The Evening Blues - 4-6-20
Hey! Good Evening!
This evening's music features Memphis bluesman Furry Lewis. Enjoy!
Furry Lewis - I'm Going to Brownsville
“The split in America, rather than simply economic, is between those who embrace reason, who function in the real world of cause and effect, and those who, numbed by isolation and despair, now seek meaning in a mythical world of intuition, a world that is no longer reality-based, a world of magic.”
-- Chris Hedges
News and Opinion
Worth a full read. Schwarz proposes a couple of scenarios (click the link for full details) describing how both of our corporate parties could seize the moment, catapult the propaganda and move the passions of the electorate to succeed.
Sadly, I find the idea that the Democrat party could perform the intellectual roto-rooter necessary to cleanse itself of its corporate whoredom and enact Schwarz' scenario utterly improbable.
(imo) If somebody on the left is going to make hay out of this moment, it's going to have to be an outside group (not the D's). But, read and see what you think.
The Democratic Party Must Harness the Legitimate Rage of Americans. Otherwise, the Right Will Use It With Horrifying Results.
The political possibilities of this moment are different than anything we have ever experienced. We possess a once in a lifetime opportunity to make the United States a more humane country. But if we fail to seize it, we will face mortal danger from the right. That’s not hyperbole. The anger of Americans, once they figure out what’s being done to them right now, is going to be volcanic. The fallout from 9/11 and the great recession of 2007-2010 will be imperceptible in comparison. Not long from now, almost everyone will have a family member or friend who died of Covid-19, many of them suffocating in isolation wards with insufficient treatment, perhaps deprived of a ventilator that would have saved their lives. Huge swaths of the country are plummeting into desperate penury, even as they witness large corporations unlock the U.S. Treasury and help themselves to everything inside.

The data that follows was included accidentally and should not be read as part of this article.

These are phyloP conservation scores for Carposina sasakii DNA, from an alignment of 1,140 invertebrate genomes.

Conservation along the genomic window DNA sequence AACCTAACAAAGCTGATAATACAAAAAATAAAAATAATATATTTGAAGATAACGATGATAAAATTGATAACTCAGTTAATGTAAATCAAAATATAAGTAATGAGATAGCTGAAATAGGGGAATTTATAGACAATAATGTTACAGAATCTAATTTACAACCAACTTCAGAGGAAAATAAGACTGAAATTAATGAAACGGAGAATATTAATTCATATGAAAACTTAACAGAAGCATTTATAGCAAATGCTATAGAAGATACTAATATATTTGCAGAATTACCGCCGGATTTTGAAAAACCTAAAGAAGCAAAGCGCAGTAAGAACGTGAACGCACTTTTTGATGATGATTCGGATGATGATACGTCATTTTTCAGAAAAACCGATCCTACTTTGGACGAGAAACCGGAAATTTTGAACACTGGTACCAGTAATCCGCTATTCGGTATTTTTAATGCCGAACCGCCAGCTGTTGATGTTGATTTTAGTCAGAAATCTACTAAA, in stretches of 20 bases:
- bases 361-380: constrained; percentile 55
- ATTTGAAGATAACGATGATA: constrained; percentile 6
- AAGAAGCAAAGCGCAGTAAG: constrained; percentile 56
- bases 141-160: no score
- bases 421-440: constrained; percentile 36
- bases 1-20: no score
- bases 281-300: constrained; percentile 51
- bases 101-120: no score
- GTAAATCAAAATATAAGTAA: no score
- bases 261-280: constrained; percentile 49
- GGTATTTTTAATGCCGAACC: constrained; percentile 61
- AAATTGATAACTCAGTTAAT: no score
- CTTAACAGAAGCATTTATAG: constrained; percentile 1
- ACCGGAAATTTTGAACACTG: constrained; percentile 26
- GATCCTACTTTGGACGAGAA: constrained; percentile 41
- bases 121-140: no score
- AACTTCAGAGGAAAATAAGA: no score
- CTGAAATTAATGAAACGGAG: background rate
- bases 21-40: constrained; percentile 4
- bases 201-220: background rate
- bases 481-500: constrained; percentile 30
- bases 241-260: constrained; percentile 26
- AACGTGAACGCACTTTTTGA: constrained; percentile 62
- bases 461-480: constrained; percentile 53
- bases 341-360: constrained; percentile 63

John Steinbeck’s 1939 novel “The Grapes of Wrath” describes a similar moment during the Great Depression, when people starved even as orchards of fruit were burned to make the food that remained more profitable: “Men with hoses squirt kerosene on the oranges, and they are angry at the crime, angry at the people who have come to take the fruit. … There is a crime here that goes beyond denunciation. There is a sorrow here that weeping cannot symbolize. There is a failure here that topples all our success. … In the souls of the people the grapes of wrath are filling and growing heavy, growing heavy for the vintage.”
We’re about to live this again, in more sophisticated ways. Then it was fruit being incinerated so no one could eat it. Now it’s cheap ventilators that were never built because a company called Covidien worried they would compete with their more expensive models. It’s N95 masks that were not available because President Donald Trump delayed invoking the Defense Production Act in order to protect corporate power. It’s tens of thousands of hospital beds being eliminated in New York and New Jersey because the surplus capacity cost money; some of those hospitals were turned into luxury condos. Now, as it was 85 years ago, human beings are being offered as a blood sacrifice to profit. Now as then, the resulting wrath will be towering.